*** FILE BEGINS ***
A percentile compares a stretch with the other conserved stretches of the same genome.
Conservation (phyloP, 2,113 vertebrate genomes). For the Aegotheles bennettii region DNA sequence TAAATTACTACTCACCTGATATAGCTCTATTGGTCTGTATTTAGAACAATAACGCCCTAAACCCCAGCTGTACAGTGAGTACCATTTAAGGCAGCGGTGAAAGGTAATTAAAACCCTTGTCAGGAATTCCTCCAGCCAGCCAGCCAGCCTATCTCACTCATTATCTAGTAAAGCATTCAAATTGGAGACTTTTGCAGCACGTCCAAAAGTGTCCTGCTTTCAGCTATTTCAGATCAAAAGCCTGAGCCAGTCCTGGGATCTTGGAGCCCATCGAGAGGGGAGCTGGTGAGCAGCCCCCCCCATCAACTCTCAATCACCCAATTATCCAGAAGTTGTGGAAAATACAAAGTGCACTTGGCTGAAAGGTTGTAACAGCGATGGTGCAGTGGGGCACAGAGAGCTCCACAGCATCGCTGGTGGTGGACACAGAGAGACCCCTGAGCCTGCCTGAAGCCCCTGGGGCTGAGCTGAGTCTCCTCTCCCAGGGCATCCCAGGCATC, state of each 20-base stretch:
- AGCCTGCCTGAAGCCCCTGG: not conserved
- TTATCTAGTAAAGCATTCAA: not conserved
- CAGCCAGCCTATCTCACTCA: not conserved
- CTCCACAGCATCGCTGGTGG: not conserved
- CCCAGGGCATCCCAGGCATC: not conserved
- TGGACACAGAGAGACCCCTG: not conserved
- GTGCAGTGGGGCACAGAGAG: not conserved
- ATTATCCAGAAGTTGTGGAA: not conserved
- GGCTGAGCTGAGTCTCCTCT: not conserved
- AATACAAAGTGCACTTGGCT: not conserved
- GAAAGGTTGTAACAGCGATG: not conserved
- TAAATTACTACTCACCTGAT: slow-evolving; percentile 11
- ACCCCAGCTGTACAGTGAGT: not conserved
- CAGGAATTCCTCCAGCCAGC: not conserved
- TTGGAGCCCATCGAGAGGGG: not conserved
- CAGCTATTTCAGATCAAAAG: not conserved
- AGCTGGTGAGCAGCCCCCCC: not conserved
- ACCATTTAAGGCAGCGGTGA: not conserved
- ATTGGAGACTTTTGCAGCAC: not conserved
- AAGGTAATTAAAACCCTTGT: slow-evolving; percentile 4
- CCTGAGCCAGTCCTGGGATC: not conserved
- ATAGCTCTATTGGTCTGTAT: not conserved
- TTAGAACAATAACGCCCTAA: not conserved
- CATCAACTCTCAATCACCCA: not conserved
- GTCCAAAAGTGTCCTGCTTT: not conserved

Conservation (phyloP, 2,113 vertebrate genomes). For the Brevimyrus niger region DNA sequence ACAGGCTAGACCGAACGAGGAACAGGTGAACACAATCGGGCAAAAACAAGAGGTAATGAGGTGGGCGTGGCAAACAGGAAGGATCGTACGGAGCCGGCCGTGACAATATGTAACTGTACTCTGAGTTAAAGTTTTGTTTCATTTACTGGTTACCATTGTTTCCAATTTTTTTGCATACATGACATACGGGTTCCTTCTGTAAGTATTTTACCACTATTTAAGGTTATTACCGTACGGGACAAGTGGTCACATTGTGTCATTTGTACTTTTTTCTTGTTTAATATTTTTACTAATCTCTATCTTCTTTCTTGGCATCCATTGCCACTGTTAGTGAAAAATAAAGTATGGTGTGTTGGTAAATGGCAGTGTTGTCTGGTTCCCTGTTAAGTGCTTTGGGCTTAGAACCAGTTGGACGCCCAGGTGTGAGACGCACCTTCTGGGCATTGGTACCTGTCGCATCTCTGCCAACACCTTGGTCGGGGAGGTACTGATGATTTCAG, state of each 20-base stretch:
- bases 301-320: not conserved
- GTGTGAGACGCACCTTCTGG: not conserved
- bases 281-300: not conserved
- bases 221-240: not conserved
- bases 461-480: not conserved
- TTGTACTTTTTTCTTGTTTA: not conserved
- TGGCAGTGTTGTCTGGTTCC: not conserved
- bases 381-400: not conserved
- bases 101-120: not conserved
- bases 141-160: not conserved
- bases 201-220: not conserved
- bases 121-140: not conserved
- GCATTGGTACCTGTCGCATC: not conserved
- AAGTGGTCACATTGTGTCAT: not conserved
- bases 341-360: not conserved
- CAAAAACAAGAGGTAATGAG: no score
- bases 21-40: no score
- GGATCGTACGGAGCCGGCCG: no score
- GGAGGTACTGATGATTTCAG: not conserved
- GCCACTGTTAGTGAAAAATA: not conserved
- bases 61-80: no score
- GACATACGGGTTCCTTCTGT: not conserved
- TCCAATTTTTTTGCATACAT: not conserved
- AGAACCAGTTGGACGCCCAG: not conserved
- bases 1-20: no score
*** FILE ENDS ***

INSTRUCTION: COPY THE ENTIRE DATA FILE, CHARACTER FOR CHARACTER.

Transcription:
A percentile compares a stretch with the other conserved stretches of the same genome.
Conservation (phyloP, 2,113 vertebrate genomes). For the Aegotheles bennettii region DNA sequence TAAATTACTACTCACCTGATATAGCTCTATTGGTCTGTATTTAGAACAATAACGCCCTAAACCCCAGCTGTACAGTGAGTACCATTTAAGGCAGCGGTGAAAGGTAATTAAAACCCTTGTCAGGAATTCCTCCAGCCAGCCAGCCAGCCTATCTCACTCATTATCTAGTAAAGCATTCAAATTGGAGACTTTTGCAGCACGTCCAAAAGTGTCCTGCTTTCAGCTATTTCAGATCAAAAGCCTGAGCCAGTCCTGGGATCTTGGAGCCCATCGAGAGGGGAGCTGGTGAGCAGCCCCCCCCATCAACTCTCAATCACCCAATTATCCAGAAGTTGTGGAAAATACAAAGTGCACTTGGCTGAAAGGTTGTAACAGCGATGGTGCAGTGGGGCACAGAGAGCTCCACAGCATCGCTGGTGGTGGACACAGAGAGACCCCTGAGCCTGCCTGAAGCCCCTGGGGCTGAGCTGAGTCTCCTCTCCCAGGGCATCCCAGGCATC, state of each 20-base stretch:
- AGCCTGCCTGAAGCCCCTGG: not conserved
- TTATCTAGTAAAGCATTCAA: not conserved
- CAGCCAGCCTATCTCACTCA: not conserved
- CTCCACAGCATCGCTGGTGG: not conserved
- CCCAGGGCATCCCAGGCATC: not conserved
- TGGACACAGAGAGACCCCTG: not conserved
- GTGCAGTGGGGCACAGAGAG: not conserved
- ATTATCCAGAAGTTGTGGAA: not conserved
- GGCTGAGCTGAGTCTCCTCT: not conserved
- AATACAAAGTGCACTTGGCT: not conserved
- GAAAGGTTGTAACAGCGATG: not conserved
- TAAATTACTACTCACCTGAT: slow-evolving; percentile 11
- ACCCCAGCTGTACAGTGAGT: not conserved
- CAGGAATTCCTCCAGCCAGC: not conserved
- TTGGAGCCCATCGAGAGGGG: not conserved
- CAGCTATTTCAGATCAAAAG: not conserved
- AGCTGGTGAGCAGCCCCCCC: not conserved
- ACCATTTAAGGCAGCGGTGA: not conserved
- ATTGGAGACTTTTGCAGCAC: not conserved
- AAGGTAATTAAAACCCTTGT: slow-evolving; percentile 4
- CCTGAGCCAGTCCTGGGATC: not conserved
- ATAGCTCTATTGGTCTGTAT: not conserved
- TTAGAACAATAACGCCCTAA: not conserved
- CATCAACTCTCAATCACCCA: not conserved
- GTCCAAAAGTGTCCTGCTTT: not conserved

Conservation (phyloP, 2,113 vertebrate genomes). For the Brevimyrus niger region DNA sequence ACAGGCTAGACCGAACGAGGAACAGGTGAACACAATCGGGCAAAAACAAGAGGTAATGAGGTGGGCGTGGCAAACAGGAAGGATCGTACGGAGCCGGCCGTGACAATATGTAACTGTACTCTGAGTTAAAGTTTTGTTTCATTTACTGGTTACCATTGTTTCCAATTTTTTTGCATACATGACATACGGGTTCCTTCTGTAAGTATTTTACCACTATTTAAGGTTATTACCGTACGGGACAAGTGGTCACATTGTGTCATTTGTACTTTTTTCTTGTTTAATATTTTTACTAATCTCTATCTTCTTTCTTGGCATCCATTGCCACTGTTAGTGAAAAATAAAGTATGGTGTGTTGGTAAATGGCAGTGTTGTCTGGTTCCCTGTTAAGTGCTTTGGGCTTAGAACCAGTTGGACGCCCAGGTGTGAGACGCACCTTCTGGGCATTGGTACCTGTCGCATCTCTGCCAACACCTTGGTCGGGGAGGTACTGATGATTTCAG, state of each 20-base stretch:
- bases 301-320: not conserved
- GTGTGAGACGCACCTTCTGG: not conserved
- bases 281-300: not conserved
- bases 221-240: not conserved
- bases 461-480: not conserved
- TTGTACTTTTTTCTTGTTTA: not conserved
- TGGCAGTGTTGTCTGGTTCC: not conserved
- bases 381-400: not conserved
- bases 101-120: not conserved
- bases 141-160: not conserved
- bases 201-220: not conserved
- bases 121-140: not conserved
- GCATTGGTACCTGTCGCATC: not conserved
- AAGTGGTCACATTGTGTCAT: not conserved
- bases 341-360: not conserved
- CAAAAACAAGAGGTAATGAG: no score
- bases 21-40: no score
- GGATCGTACGGAGCCGGCCG: no score
- GGAGGTACTGATGATTTCAG: not conserved
- GCCACTGTTAGTGAAAAATA: not conserved
- bases 61-80: no score
- GACATACGGGTTCCTTCTGT: not conserved
- TCCAATTTTTTTGCATACAT: not conserved
- AGAACCAGTTGGACGCCCAG: not conserved
- bases 1-20: no score